- Polish identity documents
- vital records or their copies, baptism metric, school certificates or other documents proving relationship with Polishness;
- documents attesting military service in the Polish military formations;
- documents proving the deportation or imprisonment (e.g. Soviet repressions of 1939-1946) which include information of Polish origin;
- documents of rehabilitation of deported person which include information of Polish origin;
- foreign identity cards with information about the Polish nationality of the holder;
- attestation of entitled Polish or Polonial organization acting on the territory of one of the states mentioned above, confirming that he/she have been actively involved in activities on behalf of Polish language and culture or Polish national minority.
- final, legally binding decision on the determination of the Polish origin, as it is prescribed by the procedure established in the Act on repatriation of 9 November 2000 (on the basis of this decision the consul must grant the card).
A consul may exempt meritorious Poles from the obligation to fulfil the terms stated above.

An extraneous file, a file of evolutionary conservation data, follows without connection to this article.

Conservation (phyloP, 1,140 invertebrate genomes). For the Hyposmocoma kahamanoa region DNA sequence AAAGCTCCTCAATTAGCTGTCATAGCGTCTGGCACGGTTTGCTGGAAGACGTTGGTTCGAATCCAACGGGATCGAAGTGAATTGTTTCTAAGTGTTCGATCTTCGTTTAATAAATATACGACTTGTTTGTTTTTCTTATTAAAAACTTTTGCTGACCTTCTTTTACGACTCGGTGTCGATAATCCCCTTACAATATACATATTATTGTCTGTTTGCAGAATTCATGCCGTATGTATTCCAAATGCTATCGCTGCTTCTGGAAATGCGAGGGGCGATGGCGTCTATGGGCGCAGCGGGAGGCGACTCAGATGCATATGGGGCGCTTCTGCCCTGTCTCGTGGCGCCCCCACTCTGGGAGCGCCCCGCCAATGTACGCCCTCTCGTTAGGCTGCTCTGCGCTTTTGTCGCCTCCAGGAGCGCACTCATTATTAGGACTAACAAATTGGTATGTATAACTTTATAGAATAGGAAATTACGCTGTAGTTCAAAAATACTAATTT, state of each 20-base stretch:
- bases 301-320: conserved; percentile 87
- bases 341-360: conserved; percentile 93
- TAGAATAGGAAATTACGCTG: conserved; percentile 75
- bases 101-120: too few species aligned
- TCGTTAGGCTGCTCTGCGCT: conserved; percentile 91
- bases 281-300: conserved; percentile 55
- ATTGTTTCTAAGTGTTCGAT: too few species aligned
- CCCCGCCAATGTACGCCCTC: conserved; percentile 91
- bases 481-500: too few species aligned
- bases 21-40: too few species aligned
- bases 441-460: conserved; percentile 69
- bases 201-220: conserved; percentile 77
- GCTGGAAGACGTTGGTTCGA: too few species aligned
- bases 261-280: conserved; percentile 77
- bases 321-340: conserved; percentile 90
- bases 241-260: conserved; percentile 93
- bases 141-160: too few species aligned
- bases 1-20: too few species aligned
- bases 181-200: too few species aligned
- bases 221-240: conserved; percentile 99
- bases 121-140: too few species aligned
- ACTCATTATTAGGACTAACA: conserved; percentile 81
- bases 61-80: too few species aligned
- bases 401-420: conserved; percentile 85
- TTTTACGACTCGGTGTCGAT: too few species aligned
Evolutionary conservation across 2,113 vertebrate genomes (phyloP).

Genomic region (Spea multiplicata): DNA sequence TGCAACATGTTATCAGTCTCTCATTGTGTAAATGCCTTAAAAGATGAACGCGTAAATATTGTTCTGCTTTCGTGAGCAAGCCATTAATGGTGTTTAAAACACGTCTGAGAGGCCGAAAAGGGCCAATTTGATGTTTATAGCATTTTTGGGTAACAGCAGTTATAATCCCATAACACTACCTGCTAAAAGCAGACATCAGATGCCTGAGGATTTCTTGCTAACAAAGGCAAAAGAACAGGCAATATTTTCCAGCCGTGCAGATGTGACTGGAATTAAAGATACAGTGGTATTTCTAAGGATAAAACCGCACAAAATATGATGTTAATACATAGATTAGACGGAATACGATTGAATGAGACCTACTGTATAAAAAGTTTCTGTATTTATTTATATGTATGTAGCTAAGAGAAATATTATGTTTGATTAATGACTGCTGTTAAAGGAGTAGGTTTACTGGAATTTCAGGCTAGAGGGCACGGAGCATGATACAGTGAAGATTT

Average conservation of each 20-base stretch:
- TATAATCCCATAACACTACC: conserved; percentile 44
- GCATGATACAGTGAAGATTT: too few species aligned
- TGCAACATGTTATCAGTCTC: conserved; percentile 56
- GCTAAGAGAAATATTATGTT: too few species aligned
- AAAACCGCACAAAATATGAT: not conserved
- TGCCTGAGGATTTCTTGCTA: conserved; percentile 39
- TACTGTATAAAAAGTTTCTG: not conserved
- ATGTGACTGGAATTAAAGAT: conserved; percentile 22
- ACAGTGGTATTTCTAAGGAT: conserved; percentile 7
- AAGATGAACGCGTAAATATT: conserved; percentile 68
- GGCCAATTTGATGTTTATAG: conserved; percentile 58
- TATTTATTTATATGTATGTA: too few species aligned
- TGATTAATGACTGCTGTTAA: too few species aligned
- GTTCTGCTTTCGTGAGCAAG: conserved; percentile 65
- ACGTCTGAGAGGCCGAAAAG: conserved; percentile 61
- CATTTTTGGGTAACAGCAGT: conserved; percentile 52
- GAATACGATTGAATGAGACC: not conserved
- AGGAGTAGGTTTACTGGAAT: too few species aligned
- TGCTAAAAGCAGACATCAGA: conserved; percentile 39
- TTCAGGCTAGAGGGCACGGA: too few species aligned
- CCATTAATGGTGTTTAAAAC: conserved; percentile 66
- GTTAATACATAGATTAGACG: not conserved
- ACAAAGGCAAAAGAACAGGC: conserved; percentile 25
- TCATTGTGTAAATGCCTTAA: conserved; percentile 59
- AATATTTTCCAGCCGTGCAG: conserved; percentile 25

The consul estimates Polish language proficiency and knowledge of Polish traditions and habits during interview with the applicant. Authorized employee of entitled Polish or Polonial organization can examine language proficiency as well. There are 34 entitled organizations, including Union of Poles in Belarus and Association of Poles in Lithuania.
Before issuing the decision to grant the card, the consul may ask Head of the Internal Security Agency or other administrative units whether there are reasons not to grant the charter (reasons of defence, security or protection of public order or acting of the applicant against the fundamental interests of the Republic of Poland).